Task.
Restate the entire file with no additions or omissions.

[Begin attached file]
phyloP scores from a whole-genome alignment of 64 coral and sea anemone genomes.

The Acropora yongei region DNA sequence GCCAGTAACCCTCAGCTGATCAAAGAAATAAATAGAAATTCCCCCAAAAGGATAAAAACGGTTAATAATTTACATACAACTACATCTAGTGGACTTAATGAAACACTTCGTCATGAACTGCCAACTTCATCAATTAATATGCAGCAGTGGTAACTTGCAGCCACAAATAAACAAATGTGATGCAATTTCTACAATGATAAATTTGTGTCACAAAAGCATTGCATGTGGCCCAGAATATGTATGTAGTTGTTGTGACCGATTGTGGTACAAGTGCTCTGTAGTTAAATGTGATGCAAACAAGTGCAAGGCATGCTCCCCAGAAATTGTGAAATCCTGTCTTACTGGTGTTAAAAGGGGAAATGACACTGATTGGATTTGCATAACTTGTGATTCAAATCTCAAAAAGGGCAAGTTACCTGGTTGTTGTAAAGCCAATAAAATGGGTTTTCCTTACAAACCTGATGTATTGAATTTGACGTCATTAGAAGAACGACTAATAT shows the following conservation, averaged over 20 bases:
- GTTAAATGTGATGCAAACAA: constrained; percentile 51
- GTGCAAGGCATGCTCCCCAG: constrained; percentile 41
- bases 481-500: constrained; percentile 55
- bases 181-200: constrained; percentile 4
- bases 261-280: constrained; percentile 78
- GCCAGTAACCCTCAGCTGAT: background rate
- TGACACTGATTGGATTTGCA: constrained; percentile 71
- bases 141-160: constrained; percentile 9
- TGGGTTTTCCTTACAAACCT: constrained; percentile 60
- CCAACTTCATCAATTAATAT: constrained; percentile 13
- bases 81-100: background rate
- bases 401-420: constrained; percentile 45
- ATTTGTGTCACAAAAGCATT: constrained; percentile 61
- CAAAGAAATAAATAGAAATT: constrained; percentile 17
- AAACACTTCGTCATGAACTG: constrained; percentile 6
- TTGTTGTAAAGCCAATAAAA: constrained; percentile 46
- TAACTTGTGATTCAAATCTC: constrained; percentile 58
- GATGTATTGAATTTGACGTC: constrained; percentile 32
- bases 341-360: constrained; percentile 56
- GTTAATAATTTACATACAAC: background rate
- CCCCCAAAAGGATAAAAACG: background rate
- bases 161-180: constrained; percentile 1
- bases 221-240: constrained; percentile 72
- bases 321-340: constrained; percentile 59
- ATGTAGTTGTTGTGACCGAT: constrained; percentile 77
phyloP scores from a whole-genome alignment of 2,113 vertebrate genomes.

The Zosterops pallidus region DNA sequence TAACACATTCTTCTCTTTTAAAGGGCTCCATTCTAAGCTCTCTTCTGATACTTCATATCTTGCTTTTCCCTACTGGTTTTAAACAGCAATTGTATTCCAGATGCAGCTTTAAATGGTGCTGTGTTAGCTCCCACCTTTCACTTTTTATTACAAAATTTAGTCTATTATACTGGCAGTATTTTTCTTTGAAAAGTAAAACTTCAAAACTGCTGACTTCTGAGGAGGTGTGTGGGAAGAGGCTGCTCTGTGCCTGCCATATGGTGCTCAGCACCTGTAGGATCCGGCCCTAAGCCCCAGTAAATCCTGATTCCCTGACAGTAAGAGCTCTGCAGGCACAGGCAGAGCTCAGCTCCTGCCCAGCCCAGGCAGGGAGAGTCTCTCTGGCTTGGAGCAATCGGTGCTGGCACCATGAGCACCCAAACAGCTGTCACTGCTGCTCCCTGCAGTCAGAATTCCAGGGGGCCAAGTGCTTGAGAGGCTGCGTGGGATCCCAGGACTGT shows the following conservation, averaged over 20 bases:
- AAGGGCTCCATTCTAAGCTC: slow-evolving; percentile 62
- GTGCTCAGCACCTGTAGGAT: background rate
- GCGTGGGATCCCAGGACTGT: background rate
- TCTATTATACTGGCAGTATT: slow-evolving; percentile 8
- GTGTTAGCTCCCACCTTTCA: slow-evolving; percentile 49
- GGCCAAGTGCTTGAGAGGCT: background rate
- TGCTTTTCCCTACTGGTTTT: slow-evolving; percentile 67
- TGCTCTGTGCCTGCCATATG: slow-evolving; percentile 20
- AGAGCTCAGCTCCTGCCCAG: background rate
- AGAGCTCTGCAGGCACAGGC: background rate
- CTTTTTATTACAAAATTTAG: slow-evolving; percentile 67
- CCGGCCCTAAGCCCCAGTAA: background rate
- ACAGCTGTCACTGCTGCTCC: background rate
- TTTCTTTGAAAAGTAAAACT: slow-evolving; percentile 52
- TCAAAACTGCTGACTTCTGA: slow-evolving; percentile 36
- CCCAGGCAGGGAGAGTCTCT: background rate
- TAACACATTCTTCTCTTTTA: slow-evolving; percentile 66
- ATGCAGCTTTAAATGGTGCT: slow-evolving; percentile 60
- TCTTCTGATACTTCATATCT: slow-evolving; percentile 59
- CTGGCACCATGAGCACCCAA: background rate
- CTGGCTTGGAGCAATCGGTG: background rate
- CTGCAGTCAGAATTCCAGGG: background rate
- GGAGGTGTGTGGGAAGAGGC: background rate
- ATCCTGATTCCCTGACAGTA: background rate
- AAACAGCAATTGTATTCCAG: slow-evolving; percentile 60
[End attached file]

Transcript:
phyloP scores from a whole-genome alignment of 64 coral and sea anemone genomes.

The Acropora yongei region DNA sequence GCCAGTAACCCTCAGCTGATCAAAGAAATAAATAGAAATTCCCCCAAAAGGATAAAAACGGTTAATAATTTACATACAACTACATCTAGTGGACTTAATGAAACACTTCGTCATGAACTGCCAACTTCATCAATTAATATGCAGCAGTGGTAACTTGCAGCCACAAATAAACAAATGTGATGCAATTTCTACAATGATAAATTTGTGTCACAAAAGCATTGCATGTGGCCCAGAATATGTATGTAGTTGTTGTGACCGATTGTGGTACAAGTGCTCTGTAGTTAAATGTGATGCAAACAAGTGCAAGGCATGCTCCCCAGAAATTGTGAAATCCTGTCTTACTGGTGTTAAAAGGGGAAATGACACTGATTGGATTTGCATAACTTGTGATTCAAATCTCAAAAAGGGCAAGTTACCTGGTTGTTGTAAAGCCAATAAAATGGGTTTTCCTTACAAACCTGATGTATTGAATTTGACGTCATTAGAAGAACGACTAATAT shows the following conservation, averaged over 20 bases:
- GTTAAATGTGATGCAAACAA: constrained; percentile 51
- GTGCAAGGCATGCTCCCCAG: constrained; percentile 41
- bases 481-500: constrained; percentile 55
- bases 181-200: constrained; percentile 4
- bases 261-280: constrained; percentile 78
- GCCAGTAACCCTCAGCTGAT: background rate
- TGACACTGATTGGATTTGCA: constrained; percentile 71
- bases 141-160: constrained; percentile 9
- TGGGTTTTCCTTACAAACCT: constrained; percentile 60
- CCAACTTCATCAATTAATAT: constrained; percentile 13
- bases 81-100: background rate
- bases 401-420: constrained; percentile 45
- ATTTGTGTCACAAAAGCATT: constrained; percentile 61
- CAAAGAAATAAATAGAAATT: constrained; percentile 17
- AAACACTTCGTCATGAACTG: constrained; percentile 6
- TTGTTGTAAAGCCAATAAAA: constrained; percentile 46
- TAACTTGTGATTCAAATCTC: constrained; percentile 58
- GATGTATTGAATTTGACGTC: constrained; percentile 32
- bases 341-360: constrained; percentile 56
- GTTAATAATTTACATACAAC: background rate
- CCCCCAAAAGGATAAAAACG: background rate
- bases 161-180: constrained; percentile 1
- bases 221-240: constrained; percentile 72
- bases 321-340: constrained; percentile 59
- ATGTAGTTGTTGTGACCGAT: constrained; percentile 77
phyloP scores from a whole-genome alignment of 2,113 vertebrate genomes.

The Zosterops pallidus region DNA sequence TAACACATTCTTCTCTTTTAAAGGGCTCCATTCTAAGCTCTCTTCTGATACTTCATATCTTGCTTTTCCCTACTGGTTTTAAACAGCAATTGTATTCCAGATGCAGCTTTAAATGGTGCTGTGTTAGCTCCCACCTTTCACTTTTTATTACAAAATTTAGTCTATTATACTGGCAGTATTTTTCTTTGAAAAGTAAAACTTCAAAACTGCTGACTTCTGAGGAGGTGTGTGGGAAGAGGCTGCTCTGTGCCTGCCATATGGTGCTCAGCACCTGTAGGATCCGGCCCTAAGCCCCAGTAAATCCTGATTCCCTGACAGTAAGAGCTCTGCAGGCACAGGCAGAGCTCAGCTCCTGCCCAGCCCAGGCAGGGAGAGTCTCTCTGGCTTGGAGCAATCGGTGCTGGCACCATGAGCACCCAAACAGCTGTCACTGCTGCTCCCTGCAGTCAGAATTCCAGGGGGCCAAGTGCTTGAGAGGCTGCGTGGGATCCCAGGACTGT shows the following conservation, averaged over 20 bases:
- AAGGGCTCCATTCTAAGCTC: slow-evolving; percentile 62
- GTGCTCAGCACCTGTAGGAT: background rate
- GCGTGGGATCCCAGGACTGT: background rate
- TCTATTATACTGGCAGTATT: slow-evolving; percentile 8
- GTGTTAGCTCCCACCTTTCA: slow-evolving; percentile 49
- GGCCAAGTGCTTGAGAGGCT: background rate
- TGCTTTTCCCTACTGGTTTT: slow-evolving; percentile 67
- TGCTCTGTGCCTGCCATATG: slow-evolving; percentile 20
- AGAGCTCAGCTCCTGCCCAG: background rate
- AGAGCTCTGCAGGCACAGGC: background rate
- CTTTTTATTACAAAATTTAG: slow-evolving; percentile 67
- CCGGCCCTAAGCCCCAGTAA: background rate
- ACAGCTGTCACTGCTGCTCC: background rate
- TTTCTTTGAAAAGTAAAACT: slow-evolving; percentile 52
- TCAAAACTGCTGACTTCTGA: slow-evolving; percentile 36
- CCCAGGCAGGGAGAGTCTCT: background rate
- TAACACATTCTTCTCTTTTA: slow-evolving; percentile 66
- ATGCAGCTTTAAATGGTGCT: slow-evolving; percentile 60
- TCTTCTGATACTTCATATCT: slow-evolving; percentile 59
- CTGGCACCATGAGCACCCAA: background rate
- CTGGCTTGGAGCAATCGGTG: background rate
- CTGCAGTCAGAATTCCAGGG: background rate
- GGAGGTGTGTGGGAAGAGGC: background rate
- ATCCTGATTCCCTGACAGTA: background rate
- AAACAGCAATTGTATTCCAG: slow-evolving; percentile 60